One of the first jokes Mike Lane uses to describe himself in this hilarious, painfully poignant and true comedic memoir is: “I’m like if Dave Grohl worked at Google.”
Actually, though, the half-Irish, half-Chinese LA-based stand-up comedian and one-man band is more reminiscent of Bo Burnham from his Inside era.
The artist’s original songs, performed on his acoustic guitar, meld perfectly with his comedic retellings of his journey on the way to “not hating [himself].” It’s a classic case of coping with trauma through humor (and a little live music).
With this show, Lane set out to come to terms with himself and his identity, as well as share the mixed-race experience with others who might not be familiar with it. He does just that in an hour-long show worthy of its own Netflix special.
The audience can see, from start to finish, Lane’s transformation from a confused little kid unsure whether to choose the white or Asian side of himself in a race war, to “pop punk turd” having an existential crisis, to self-aware adult gaining more confidence in himself with each passing day.
Throughout the show, Lane acknowledges all the struggles he faced as a mixed-race child. He talked about his alcoholic, Irish-Bostonian dad who died when Lane was 18; he talked about his Chinese mother who had an inspirational, quiet pride about her; he talked about never knowing which box to check on standardized test surveys; he talked about never fitting in completely with his Asian friends; he talked about not being able to communicate with his grandparents.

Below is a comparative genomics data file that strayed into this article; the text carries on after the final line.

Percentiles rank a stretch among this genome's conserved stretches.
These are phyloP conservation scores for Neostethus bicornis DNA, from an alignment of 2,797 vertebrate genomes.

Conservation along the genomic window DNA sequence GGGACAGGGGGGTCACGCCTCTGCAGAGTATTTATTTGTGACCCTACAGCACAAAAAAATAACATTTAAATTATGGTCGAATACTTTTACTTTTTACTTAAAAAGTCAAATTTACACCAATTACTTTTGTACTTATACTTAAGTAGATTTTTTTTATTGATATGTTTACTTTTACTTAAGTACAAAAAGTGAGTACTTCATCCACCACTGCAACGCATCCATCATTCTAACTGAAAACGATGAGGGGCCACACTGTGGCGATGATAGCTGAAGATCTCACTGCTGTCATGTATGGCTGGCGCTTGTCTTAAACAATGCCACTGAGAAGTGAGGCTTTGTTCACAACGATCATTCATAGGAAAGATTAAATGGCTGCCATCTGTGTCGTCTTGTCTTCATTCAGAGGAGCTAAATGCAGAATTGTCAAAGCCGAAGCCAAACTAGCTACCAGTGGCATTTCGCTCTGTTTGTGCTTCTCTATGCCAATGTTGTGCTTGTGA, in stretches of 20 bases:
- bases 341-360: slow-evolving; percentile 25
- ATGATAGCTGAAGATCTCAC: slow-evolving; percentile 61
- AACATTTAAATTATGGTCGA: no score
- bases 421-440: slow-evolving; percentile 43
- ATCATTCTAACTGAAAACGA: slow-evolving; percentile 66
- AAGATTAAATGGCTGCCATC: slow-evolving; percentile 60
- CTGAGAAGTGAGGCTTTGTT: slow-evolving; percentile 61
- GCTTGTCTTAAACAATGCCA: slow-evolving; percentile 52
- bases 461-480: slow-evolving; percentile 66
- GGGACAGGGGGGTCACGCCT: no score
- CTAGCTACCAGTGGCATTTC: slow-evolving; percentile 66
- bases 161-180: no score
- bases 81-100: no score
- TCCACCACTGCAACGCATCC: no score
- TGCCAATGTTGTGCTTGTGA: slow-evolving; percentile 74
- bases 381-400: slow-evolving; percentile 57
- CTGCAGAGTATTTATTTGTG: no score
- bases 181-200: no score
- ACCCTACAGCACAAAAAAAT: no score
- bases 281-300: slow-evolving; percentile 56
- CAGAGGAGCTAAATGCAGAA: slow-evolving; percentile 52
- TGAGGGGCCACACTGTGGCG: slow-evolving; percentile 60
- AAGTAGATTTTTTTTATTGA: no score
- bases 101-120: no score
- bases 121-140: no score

But he talks about these issues in a very savvy way. Lane makes light of the very real issues that come from not fitting into a neat racial box in a way that honors the pain many mixed-race children experience without bringing the audience down.
There’s a great blend of millennial humor, in-your-face/sometimes-life-sucks moments, guitar strumming, and raw truth-sharing. Sometimes you’ll feel for Lane, and sometimes you’ll laugh right along with him, but he does a great job of connecting with the audience regardless through his monologues, jokes, conversations with the audience, and songs. He’s wickedly funny and isn’t a bad musician or vocalist, either.
The show had a great moral, too: Lane’s lived experiences taught him an important lesson about appreciating yourself and creating your own identity instead of letting others define you.
At times, some of the jokes bordered on corny, but overall, Lane delivered a simultaneously light-hearted and heartfelt performance that is definitely worth seeing.
Running Time: 60 minutes, with no intermission.
Mike Lane: Mixed Race Sweetie plays two more times — July 23 at 6:15 PM; and July 24 at 2:00 PM — at Representation – Formerly Washington Sports Club, 3270 M St. NW, Washington, DC. To see the performance schedule and purchase tickets ($15), go online.
COVID Safety: The audience is to remain masked for the show. The mask needs to cover your mouth and nose the whole time. Proof of vaccination and ID are checked before entry.
Age appropriateness: Recommended for Children 13+ and Older